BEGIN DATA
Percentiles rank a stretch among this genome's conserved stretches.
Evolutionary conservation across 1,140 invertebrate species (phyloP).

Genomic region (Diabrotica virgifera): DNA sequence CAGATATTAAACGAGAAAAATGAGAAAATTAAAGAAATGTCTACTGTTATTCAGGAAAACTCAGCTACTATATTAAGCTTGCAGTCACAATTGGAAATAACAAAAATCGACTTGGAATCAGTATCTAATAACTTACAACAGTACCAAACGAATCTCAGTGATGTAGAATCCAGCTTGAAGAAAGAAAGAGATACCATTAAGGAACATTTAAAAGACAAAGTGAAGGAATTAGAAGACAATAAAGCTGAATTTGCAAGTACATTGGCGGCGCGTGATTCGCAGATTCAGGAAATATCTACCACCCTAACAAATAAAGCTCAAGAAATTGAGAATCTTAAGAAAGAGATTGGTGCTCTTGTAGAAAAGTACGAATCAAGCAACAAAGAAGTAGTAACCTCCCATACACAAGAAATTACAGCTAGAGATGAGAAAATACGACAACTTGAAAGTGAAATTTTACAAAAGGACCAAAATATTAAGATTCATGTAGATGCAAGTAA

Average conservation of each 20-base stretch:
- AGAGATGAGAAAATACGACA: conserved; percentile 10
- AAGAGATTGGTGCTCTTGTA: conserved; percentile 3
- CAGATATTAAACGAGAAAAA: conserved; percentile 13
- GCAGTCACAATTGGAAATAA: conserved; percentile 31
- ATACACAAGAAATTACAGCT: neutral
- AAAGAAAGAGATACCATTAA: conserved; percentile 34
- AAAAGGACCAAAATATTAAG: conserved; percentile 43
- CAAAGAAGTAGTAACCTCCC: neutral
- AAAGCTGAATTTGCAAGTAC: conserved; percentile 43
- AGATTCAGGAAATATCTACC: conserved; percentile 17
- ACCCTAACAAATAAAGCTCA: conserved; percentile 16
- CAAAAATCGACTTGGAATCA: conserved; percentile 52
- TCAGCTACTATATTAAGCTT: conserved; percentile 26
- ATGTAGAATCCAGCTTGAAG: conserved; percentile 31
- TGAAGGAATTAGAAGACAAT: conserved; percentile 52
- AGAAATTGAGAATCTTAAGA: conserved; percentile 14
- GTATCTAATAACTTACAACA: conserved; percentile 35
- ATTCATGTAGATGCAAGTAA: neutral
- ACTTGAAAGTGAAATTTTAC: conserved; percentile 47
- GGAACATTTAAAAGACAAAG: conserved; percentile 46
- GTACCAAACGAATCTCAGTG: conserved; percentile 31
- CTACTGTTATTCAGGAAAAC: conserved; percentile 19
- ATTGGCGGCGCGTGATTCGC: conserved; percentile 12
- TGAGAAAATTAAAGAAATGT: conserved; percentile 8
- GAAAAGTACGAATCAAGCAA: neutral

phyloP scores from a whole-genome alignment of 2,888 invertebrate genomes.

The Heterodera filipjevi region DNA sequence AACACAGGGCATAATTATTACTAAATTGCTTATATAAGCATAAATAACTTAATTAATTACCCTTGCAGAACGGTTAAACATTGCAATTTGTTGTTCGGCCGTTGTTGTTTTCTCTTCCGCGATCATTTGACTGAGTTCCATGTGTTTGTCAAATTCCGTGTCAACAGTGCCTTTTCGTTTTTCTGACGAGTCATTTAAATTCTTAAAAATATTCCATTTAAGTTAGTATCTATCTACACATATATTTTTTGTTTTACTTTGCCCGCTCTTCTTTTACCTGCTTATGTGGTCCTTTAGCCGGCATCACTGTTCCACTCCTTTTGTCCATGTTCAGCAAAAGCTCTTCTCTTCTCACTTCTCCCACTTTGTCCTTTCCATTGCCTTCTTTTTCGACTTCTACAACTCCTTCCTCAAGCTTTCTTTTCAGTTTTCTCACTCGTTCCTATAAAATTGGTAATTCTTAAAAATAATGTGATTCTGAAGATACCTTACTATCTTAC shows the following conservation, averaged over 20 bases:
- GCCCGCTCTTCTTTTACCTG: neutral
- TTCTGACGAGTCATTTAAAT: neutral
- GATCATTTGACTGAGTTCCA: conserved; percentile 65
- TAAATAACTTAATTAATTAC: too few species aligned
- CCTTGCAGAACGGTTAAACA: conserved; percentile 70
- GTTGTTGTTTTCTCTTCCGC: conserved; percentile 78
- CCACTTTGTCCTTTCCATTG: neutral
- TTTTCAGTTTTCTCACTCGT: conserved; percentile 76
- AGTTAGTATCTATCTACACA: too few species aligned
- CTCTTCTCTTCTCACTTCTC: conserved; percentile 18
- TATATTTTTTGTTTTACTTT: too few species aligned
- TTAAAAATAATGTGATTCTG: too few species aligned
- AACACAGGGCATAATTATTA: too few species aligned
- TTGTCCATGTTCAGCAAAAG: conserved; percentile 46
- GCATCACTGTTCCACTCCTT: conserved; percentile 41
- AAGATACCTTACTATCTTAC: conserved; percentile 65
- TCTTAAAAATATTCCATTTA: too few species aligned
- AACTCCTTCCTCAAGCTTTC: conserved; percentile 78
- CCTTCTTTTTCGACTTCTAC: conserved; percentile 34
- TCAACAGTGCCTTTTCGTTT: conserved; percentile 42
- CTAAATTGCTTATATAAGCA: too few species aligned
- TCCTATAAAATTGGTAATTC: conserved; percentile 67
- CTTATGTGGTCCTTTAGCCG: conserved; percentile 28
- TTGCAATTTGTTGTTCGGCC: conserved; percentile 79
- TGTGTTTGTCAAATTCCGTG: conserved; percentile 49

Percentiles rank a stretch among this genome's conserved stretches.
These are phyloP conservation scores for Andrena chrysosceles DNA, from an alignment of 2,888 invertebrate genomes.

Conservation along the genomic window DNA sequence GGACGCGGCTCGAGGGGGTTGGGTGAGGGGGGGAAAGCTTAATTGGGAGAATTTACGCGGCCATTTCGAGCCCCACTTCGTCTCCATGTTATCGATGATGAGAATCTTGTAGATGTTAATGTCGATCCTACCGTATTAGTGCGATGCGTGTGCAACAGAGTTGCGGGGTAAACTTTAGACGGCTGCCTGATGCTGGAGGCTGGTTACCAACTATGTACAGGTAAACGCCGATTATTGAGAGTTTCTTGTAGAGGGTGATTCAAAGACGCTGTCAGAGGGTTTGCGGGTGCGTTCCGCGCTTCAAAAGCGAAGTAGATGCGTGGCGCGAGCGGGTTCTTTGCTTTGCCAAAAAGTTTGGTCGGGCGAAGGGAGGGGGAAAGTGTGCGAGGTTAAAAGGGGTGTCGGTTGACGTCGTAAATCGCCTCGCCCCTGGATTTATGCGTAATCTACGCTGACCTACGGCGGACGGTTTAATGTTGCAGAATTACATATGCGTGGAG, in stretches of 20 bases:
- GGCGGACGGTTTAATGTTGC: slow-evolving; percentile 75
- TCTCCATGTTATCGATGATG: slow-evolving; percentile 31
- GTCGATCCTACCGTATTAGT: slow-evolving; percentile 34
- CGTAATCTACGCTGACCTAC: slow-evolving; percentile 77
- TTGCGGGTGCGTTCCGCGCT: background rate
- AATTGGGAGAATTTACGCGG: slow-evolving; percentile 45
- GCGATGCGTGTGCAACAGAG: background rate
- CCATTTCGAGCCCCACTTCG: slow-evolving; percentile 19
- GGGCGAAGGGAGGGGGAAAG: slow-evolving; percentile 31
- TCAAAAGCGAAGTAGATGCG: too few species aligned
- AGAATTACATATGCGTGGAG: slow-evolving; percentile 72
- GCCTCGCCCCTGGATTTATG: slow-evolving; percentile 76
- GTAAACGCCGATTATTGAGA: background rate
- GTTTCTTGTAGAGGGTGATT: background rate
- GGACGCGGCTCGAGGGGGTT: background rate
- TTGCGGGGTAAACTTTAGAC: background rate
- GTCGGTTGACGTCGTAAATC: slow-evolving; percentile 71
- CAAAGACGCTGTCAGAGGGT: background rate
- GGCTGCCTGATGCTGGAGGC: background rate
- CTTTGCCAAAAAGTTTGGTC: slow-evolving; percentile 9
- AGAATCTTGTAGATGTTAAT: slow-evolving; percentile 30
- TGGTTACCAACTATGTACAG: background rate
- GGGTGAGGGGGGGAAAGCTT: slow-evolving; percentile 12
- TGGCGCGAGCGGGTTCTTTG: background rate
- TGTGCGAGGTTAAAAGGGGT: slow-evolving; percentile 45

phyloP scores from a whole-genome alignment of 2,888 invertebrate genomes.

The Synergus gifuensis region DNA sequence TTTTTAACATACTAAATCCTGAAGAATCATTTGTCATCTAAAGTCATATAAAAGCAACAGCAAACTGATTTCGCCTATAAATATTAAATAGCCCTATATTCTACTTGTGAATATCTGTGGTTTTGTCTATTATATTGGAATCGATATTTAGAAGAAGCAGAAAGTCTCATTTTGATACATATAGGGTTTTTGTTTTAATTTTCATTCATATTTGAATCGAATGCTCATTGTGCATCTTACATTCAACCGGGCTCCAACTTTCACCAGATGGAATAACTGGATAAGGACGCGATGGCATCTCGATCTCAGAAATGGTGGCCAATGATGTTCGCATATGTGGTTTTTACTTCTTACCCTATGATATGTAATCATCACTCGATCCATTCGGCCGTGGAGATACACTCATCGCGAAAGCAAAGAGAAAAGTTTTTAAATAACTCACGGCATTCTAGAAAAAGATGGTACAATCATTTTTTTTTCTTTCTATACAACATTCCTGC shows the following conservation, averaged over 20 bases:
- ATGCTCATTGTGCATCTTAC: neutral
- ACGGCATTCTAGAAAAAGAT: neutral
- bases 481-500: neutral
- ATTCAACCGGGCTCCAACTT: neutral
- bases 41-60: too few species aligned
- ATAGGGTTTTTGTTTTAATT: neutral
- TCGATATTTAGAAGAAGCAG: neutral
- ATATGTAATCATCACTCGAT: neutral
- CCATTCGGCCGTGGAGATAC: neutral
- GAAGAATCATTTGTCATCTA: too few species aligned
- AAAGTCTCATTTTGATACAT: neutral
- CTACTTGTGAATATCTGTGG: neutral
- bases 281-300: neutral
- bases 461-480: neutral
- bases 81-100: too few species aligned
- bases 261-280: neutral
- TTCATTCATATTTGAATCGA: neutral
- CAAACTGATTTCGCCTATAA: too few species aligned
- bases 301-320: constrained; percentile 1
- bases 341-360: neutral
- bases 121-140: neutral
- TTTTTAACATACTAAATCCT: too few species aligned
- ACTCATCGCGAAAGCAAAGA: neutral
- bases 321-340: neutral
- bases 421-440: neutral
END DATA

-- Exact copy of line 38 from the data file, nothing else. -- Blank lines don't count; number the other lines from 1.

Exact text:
- CCACTTTGTCCTTTCCATTG: neutral